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Record No: Res 31773    Version: 1 Council Bill No:
Type: Resolution (Res) Status: Full Council Agenda Ready
Current Controlling Legislative Body Sustainability and Transportation Committee
Final Action:
Ordinance No:
Title: A RESOLUTION affirming The City of Seattle's commitment to racial equity and social justice and recognizing the Seattle Department of Transportation's Transportation Equity Program, created to provide safe, environmentally sustainable, accessible, and affordable transportation options that support communities of color, low-income communities, immigrant and refugee communities, people with disabilities, people experiencing homelessness or housing insecurity, LGTBQ people, women and girls, youth, and seniors to thrive in place in vibrant and healthy communities, and eliminate or mitigate racial disparities and the effects of displacement.
Sponsors: Mike O'Brien
Supporting documents: 1. Summary and Fiscal Note, 2. Presentation (9/19/17), 3. Presentation (12/8/17)

CITY OF SEATTLE

RESOLUTION __________________

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A RESOLUTION affirming The City of Seattle’s commitment to racial equity and social justice and recognizing the Seattle Department of Transportation’s Transportation Equity Program, created to provide safe, environmentally sustainable, accessible, and affordable transportation options that support communities of color, low-income communities, immigrant and refugee communities, people with disabilities, people experiencing homelessness or housing insecurity, LGTBQ people, women and girls, youth, and seniors to thrive in place in vibrant and healthy communities, and eliminate or mitigate racial disparities and the effects of displacement. 

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WHEREAS, in Seattle transportation is the second highest household cost for all households after housing, disproportionately affecting low-income households, and safe, environmentally sustainable, accessible, and affordable transportation is a key contributor to households accessing and retaining housing and employment; and

WHEREAS, in Seattle and across the United States, communities of color, low-income communities, immigrant and refugee communities, people with disabilities, people experiencing homelessness or housing insecurity tend to live, work, play, and learn in concentrated areas, including often formerly redlined neighborhoods, or have been displaced to areas where barriers to safe, environmentally sustainable, accessible, and affordable transportation and housing among other race-based socio-economic disparities persist; and

WHEREAS, according to “The Impacts of Neighborhoods on Intergenerational Mobility: Childhood Exposure Effects and County-Level Estimates,” a national study on upward mobility published in 2015 by Harvard researchers, Raj Chetty and Nathaniel Hendren, commute time emerged as the single strongest indicator of the odds of escaping poverty, underscoring that the further low-income families must travel to access socio-economic opportunities or are displaced to outlying areas, the less likely their chances are of moving up the economic ladder; and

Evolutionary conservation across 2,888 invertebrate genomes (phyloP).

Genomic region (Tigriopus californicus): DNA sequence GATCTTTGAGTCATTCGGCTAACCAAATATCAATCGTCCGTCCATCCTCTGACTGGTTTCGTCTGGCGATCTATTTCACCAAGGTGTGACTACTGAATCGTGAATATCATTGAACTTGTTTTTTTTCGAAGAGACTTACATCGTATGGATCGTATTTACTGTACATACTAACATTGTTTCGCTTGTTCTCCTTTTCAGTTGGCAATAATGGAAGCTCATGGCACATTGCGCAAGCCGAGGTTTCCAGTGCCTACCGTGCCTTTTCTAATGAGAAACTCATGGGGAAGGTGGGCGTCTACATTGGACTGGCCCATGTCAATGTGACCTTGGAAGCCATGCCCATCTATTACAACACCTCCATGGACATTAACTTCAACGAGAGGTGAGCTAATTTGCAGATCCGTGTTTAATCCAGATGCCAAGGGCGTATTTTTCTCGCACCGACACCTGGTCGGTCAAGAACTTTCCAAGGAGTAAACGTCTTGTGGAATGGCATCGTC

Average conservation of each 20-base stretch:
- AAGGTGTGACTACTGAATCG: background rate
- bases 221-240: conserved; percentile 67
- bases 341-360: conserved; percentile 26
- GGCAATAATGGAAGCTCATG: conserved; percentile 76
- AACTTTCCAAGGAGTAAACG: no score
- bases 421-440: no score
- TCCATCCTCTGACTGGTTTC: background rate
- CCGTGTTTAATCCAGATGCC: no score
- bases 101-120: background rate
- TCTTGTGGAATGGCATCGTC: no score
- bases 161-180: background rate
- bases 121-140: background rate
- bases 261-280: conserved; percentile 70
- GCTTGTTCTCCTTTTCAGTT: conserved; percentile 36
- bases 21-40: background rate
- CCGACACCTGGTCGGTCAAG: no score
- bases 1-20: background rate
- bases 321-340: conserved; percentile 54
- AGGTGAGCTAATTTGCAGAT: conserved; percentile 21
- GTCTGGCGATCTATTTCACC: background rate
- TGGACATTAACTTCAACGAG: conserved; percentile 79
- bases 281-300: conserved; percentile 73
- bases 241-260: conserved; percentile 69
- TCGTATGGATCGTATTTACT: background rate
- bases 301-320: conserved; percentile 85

WHEREAS, the Transportation Equity Caucus, a national coalition comprised of policy experts led by PolicyLink and The Leadership Conference on Civil and Human Rights, defines transportation equity as “the fair and just treatment and meaningful involvement of all people regardless of race, color, national origin, or income, with respect to the development, implementation, and enforcement of transportation regulations, policies, planning and investments”, and has identified the creation of affordable transportation options among its top goals; and

WHEREAS, The City of Seattle launched the Race and Social Justice Initiative (RSJI) in 2004 to eliminate race-based bias and disparities within city government, and in 2014 the Mayor's RSJI Executive Order 2014-02 declared the City would incorporate a racial equity lens in citywide initiatives to achieve coordinated planning and equitable growth; and

WHEREAS, in 2014, voters approved Proposition 1 to expand King County Metro bus transit service in Seattle, investing approximately $45 million annually in increased service, helping to make bus transit a more reliable and affordable transportation option, and allowing The City of Seattle to set aside up to $2 million annually to support access to transit service for low-income transit riders; and

WHEREAS, in 2015, King County implemented a low-income fare for metro transit service, increasing access to transit for low-income riders; and

WHEREAS, in 2015, Rainer Beach High School students organized a march and a town hall to raise awareness about the 2-mile walk zone threshold for school district-issued ORCA transit passes and, in 2016, City Council directed the Seattle Department of Transportation (SDOT) through the budgeting process to set aside $1 million annually for five years from the $2 million annual Seattle Transportation Benefit District funds for low-come access to transit to purchase Youth ORCA transit passes from King County Metro and distribute the passes to free and reduced lunch eligible students living under the 2-mile walk zone threshold; and